Comedian Iszi Lawrence

Comedian Iszi Lawrence with her show ‘The Z List Dead List’

Rosie speaks over the phone to playwright and producer Dylan Costello. Dylan is currently running an Indiegogo Campaign to support his play The Glass Protégé. The play is set in 1940s Hollywood and features a romance between two actors and the way it is affected by the Hollywood Studio system. Dylan says that he was inspired to write the play when he was living in Los Angeles a few years ago. The Glass Protégé is produced by Giant Cherry Productions, which focuses on LGBT matters. The play opens in April 2015 at the Park Theatre in Finsbury Park.

Cabaret duo Bourgeois & Maurice has teamed up with Scottee for their ‘Kristmas Karaoke’. Bourgeois & Maurice alias George Heyworth and Liv Morris share how they met Scottee in Soho many years ago and the work they have done with him since. They also reveal that their song ‘Make Life Better’, which they played live in the studio, was written for Scottee’s wedding in October. The duo is in the process of writing a musical and besides their ‘Kristmas Karaoke with Scottee’ at the Bethnal Green Working Men’s Club on 15th December, they also perform on 18th December at the new venue The Glory with drag artist Jonny Woo and his show ‘Hallelujah with Jonny Woo’.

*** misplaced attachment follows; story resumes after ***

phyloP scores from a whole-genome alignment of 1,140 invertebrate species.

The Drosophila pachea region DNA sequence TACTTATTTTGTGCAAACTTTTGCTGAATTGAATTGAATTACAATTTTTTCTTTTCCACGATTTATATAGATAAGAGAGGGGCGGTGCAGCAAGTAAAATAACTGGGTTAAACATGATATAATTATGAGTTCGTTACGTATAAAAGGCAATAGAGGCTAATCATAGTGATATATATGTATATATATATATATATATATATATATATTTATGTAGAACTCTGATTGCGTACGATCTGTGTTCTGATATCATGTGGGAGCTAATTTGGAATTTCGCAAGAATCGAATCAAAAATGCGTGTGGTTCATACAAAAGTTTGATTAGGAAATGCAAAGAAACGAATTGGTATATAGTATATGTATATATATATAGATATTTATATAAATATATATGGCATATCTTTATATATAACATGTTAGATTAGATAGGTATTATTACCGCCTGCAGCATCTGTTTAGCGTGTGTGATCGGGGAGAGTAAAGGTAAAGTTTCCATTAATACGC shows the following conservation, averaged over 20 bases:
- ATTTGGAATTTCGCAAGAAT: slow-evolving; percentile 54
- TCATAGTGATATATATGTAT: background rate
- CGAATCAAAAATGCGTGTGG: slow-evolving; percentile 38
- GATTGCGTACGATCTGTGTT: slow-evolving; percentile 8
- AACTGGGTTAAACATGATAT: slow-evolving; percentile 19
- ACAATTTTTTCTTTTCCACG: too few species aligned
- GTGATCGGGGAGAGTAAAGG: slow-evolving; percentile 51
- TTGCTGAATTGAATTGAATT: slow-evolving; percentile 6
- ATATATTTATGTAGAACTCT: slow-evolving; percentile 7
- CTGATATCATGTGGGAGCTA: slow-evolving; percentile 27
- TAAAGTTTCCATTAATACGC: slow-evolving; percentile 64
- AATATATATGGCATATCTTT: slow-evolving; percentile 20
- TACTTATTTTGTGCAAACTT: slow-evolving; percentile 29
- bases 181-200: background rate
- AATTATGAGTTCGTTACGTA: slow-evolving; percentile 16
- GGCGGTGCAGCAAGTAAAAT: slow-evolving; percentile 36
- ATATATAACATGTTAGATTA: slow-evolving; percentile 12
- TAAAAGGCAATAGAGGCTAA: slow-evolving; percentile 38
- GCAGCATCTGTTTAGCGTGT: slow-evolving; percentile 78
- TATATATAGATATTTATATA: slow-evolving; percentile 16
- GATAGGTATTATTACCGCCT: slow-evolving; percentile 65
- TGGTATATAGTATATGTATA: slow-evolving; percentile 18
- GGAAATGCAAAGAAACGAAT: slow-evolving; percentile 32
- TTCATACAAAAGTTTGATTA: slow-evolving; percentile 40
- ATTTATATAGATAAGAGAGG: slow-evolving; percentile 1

Rosie discusses the challenging Christmas period with Psychologist Ronete Cohen with regards to coming out, loneliness and break-ups. Ronete advises to be prepared in the sense that it is good to know what can be expected during the season, to have someone to confide in and finding a diversion to steer away from subjects one does not feel comfortable with. Ronete offers more advice via her websites Ronete Cohen Therapy and Rainbow Couch.

Comedian Iszi Lawrence talks about ‘The Z List Dead List’, her comedy show about obscure characters from history. Iszi explains what motivated her to set up ‘The Z List Dead List’, which is not only a comedy show, but also a podcast. She also points out that her bisexual orientation is also addressed in her shows to avoid misconception and ‘disappointment’. Iszi’s next performance of ‘The Z List Dead List’ is on 14th December at the Camden Comedy Club at The Camden Head.

Click here to listen again

For rights reasons the music is not on the podcast, but that’s what you could hear on the show:

1) Bourgeois & Maurice: ‘Goodbye Europe’ from the album “The Third”

2) Bourgeois & Maurice: ‘Make Life Better’

3) K Anderson: ‘New Year’